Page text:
The King: Ever since then [his magic training], I was knocked by the grandmaster with that wand for so many times that my head has been adapted to the real wand! With just one knock, I will know what that wand is!Smart S.: Wait a minute, your majesty! I have something to say! (the frame zooms in on Smart S., who directly addresses the audience) It's painful being knocked on the head. Audience in front of the TV, I warn you, never do this anywhere!
- Since that season, in the logo at the end of the intro song, the message warns peoples not to imitate dangerous actions were appeared.
- Certain airings of Motu Patlu will sometimes feature a "don't do this at home" warning for when characters do actions that could be considered violent.
- In episode 7 of Pleasant Goat and Big Big Wolf, Wolffy repels a bunch of piranhas that are after him by peeing in the water. A message appears on-screen afterwards advising against doing what Wolffy just did.
- Due to an burnt injury based off the show happened back in 2013, the message warns peoples not to imitate dangerous actions were appeared in later seasons commonly often. However, that message was disappeared after a few more seasons.
- Squirrel Girl likes to take advantage of her fourth-wall-breaking recap pages by warning us kids that we should not replicate the questionable acts done made during the issues. She especially warns us against downloading stuff free off the Internet. But then this was subverted in the very first issue of G.L.A. Misassembled when Grasshopper hops in and announces that there are no kids who read comic books, only overweight thirty-year-old men who still live with their parents, so he encourages readers to try these very questionable acts and do the human gene pool a favor. And then this trope is subverted yet again when he dies during his very next appearance.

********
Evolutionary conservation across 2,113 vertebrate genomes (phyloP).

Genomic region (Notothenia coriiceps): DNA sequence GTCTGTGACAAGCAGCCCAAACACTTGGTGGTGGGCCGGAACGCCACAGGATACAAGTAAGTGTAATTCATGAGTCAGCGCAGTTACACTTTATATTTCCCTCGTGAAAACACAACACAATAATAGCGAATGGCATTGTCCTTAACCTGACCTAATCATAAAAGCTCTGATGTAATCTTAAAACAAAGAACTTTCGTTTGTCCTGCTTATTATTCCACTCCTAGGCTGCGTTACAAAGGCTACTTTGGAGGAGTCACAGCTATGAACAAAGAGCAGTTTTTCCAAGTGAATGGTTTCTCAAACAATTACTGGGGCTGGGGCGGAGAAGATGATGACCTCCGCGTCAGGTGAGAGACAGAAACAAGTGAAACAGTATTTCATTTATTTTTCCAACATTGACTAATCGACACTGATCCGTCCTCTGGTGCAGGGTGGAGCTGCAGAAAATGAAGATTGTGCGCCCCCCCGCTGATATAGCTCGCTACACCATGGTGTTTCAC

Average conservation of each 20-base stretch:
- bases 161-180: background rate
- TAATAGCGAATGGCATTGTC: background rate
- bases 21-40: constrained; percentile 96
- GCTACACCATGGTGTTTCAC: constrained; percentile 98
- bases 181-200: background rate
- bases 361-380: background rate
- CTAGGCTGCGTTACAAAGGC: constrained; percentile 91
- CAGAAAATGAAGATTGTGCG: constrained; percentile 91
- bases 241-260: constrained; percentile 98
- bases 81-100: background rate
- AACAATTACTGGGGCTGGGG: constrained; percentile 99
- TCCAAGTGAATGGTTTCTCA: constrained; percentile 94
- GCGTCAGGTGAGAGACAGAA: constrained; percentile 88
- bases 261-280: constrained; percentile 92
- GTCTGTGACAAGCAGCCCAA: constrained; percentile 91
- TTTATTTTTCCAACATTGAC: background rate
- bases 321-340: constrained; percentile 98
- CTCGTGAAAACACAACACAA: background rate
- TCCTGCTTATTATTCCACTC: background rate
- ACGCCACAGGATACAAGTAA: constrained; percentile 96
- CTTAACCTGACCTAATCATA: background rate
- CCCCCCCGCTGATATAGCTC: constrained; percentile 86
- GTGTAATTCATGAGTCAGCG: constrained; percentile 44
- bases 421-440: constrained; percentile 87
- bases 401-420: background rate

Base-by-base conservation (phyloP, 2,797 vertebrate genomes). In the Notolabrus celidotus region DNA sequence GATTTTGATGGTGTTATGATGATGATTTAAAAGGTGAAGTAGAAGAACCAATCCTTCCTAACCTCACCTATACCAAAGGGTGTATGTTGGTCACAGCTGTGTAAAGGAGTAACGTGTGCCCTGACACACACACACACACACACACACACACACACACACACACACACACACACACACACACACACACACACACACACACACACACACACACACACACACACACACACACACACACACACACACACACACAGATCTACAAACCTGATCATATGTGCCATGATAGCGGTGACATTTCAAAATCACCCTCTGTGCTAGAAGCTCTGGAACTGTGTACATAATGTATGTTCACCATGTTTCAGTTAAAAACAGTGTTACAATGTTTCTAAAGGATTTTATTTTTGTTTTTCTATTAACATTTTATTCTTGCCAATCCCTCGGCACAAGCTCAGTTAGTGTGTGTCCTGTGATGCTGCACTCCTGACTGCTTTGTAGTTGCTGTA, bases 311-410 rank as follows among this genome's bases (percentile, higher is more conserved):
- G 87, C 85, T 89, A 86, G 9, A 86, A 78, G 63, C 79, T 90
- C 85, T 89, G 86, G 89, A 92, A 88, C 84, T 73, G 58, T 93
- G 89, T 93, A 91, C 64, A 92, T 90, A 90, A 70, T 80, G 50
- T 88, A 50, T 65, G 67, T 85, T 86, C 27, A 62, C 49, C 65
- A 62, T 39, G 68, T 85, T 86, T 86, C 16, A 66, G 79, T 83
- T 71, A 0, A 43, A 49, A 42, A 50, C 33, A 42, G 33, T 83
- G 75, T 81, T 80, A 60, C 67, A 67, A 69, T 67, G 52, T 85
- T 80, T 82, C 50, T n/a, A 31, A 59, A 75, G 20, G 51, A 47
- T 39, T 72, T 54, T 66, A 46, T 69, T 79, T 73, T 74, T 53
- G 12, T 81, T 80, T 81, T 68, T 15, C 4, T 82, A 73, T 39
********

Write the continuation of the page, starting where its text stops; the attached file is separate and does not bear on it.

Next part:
- Cliff Steele of the Doom Patrol, to goggle-eyed youths with skateboards following one incident: "And remember kids, don't walk through plate-glass windows!"
- Parodied (we hope) in Sonic the Hedgehog (Archie Comics), which advises you◊ to not try vibrating your molecules fast enough to slip past an energy barrier.
- A Burp strip in Oink! was once driven to remind readers not to imitate its star by looking at the Sun through a telescope or binoculars. This was funny considering that Burp was standing on the surface of the Sun at the time.
- Jonny Fartpants in Viz once worked as a nail gun by having a load of nails inserted anally, which he the farted one-by-one at the relevant target. As the nails were funnelled into his bum, he pointedly warned readers to "be extremely careful when you try this at home".
- X-Men villain Mojo (essentially, a galactic reality show producer) sometimes includes this sort of disclaimer in his shows. For example, once when throwing an underling to his doom, he notes that his crew are trained professionals, and the viewers shouldn't try to do something like this without proper preparations.
- Malaysian comic books also have the disclaimer warns peoples not to imitate dangerous actions such of standing on the high building (or suicide-related act such of trying jump off a building). Even Gemeilia (Kokko and Mei, or 哥妹俩) warn kids not to pick their noses or throwing banana peels. Mostly, creator Eddie See is having an cameo appearance wherever someone picking their noses, too.